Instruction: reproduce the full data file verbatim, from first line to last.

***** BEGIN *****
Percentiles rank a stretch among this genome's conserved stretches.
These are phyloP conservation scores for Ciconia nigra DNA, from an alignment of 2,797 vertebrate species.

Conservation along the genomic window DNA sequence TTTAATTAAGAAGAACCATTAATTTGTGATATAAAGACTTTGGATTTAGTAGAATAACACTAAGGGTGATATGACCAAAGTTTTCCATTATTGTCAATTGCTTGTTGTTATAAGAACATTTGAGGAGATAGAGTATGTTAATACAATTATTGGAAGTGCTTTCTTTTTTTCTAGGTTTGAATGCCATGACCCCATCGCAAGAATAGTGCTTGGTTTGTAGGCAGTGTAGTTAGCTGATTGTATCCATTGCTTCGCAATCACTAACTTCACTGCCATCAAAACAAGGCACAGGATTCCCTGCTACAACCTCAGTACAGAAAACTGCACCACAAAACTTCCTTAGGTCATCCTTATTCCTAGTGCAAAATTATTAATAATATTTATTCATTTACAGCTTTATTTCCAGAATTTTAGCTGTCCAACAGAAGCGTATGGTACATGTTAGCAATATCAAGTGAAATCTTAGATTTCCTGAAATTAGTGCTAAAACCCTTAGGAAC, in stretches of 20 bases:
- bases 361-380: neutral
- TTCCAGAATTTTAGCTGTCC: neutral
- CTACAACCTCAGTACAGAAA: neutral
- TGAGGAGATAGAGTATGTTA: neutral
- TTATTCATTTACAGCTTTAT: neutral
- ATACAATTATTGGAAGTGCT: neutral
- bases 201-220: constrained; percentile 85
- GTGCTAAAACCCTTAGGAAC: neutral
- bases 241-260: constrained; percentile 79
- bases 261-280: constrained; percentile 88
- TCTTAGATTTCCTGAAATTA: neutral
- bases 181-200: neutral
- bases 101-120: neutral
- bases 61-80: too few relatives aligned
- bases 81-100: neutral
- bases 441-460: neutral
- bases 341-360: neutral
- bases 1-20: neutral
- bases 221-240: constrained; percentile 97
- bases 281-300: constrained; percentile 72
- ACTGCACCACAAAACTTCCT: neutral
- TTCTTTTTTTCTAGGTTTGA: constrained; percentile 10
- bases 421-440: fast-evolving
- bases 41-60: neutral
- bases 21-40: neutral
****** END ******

Percentiles rank a stretch among this genome's conserved stretches.
These are phyloP conservation scores for Ciconia nigra DNA, from an alignment of 2,797 vertebrate species.

Conservation along the genomic window DNA sequence TTTAATTAAGAAGAACCATTAATTTGTGATATAAAGACTTTGGATTTAGTAGAATAACACTAAGGGTGATATGACCAAAGTTTTCCATTATTGTCAATTGCTTGTTGTTATAAGAACATTTGAGGAGATAGAGTATGTTAATACAATTATTGGAAGTGCTTTCTTTTTTTCTAGGTTTGAATGCCATGACCCCATCGCAAGAATAGTGCTTGGTTTGTAGGCAGTGTAGTTAGCTGATTGTATCCATTGCTTCGCAATCACTAACTTCACTGCCATCAAAACAAGGCACAGGATTCCCTGCTACAACCTCAGTACAGAAAACTGCACCACAAAACTTCCTTAGGTCATCCTTATTCCTAGTGCAAAATTATTAATAATATTTATTCATTTACAGCTTTATTTCCAGAATTTTAGCTGTCCAACAGAAGCGTATGGTACATGTTAGCAATATCAAGTGAAATCTTAGATTTCCTGAAATTAGTGCTAAAACCCTTAGGAAC, in stretches of 20 bases:
- bases 361-380: neutral
- TTCCAGAATTTTAGCTGTCC: neutral
- CTACAACCTCAGTACAGAAA: neutral
- TGAGGAGATAGAGTATGTTA: neutral
- TTATTCATTTACAGCTTTAT: neutral
- ATACAATTATTGGAAGTGCT: neutral
- bases 201-220: constrained; percentile 85
- GTGCTAAAACCCTTAGGAAC: neutral
- bases 241-260: constrained; percentile 79
- bases 261-280: constrained; percentile 88
- TCTTAGATTTCCTGAAATTA: neutral
- bases 181-200: neutral
- bases 101-120: neutral
- bases 61-80: too few relatives aligned
- bases 81-100: neutral
- bases 441-460: neutral
- bases 341-360: neutral
- bases 1-20: neutral
- bases 221-240: constrained; percentile 97
- bases 281-300: constrained; percentile 72
- ACTGCACCACAAAACTTCCT: neutral
- TTCTTTTTTTCTAGGTTTGA: constrained; percentile 10
- bases 421-440: fast-evolving
- bases 41-60: neutral
- bases 21-40: neutral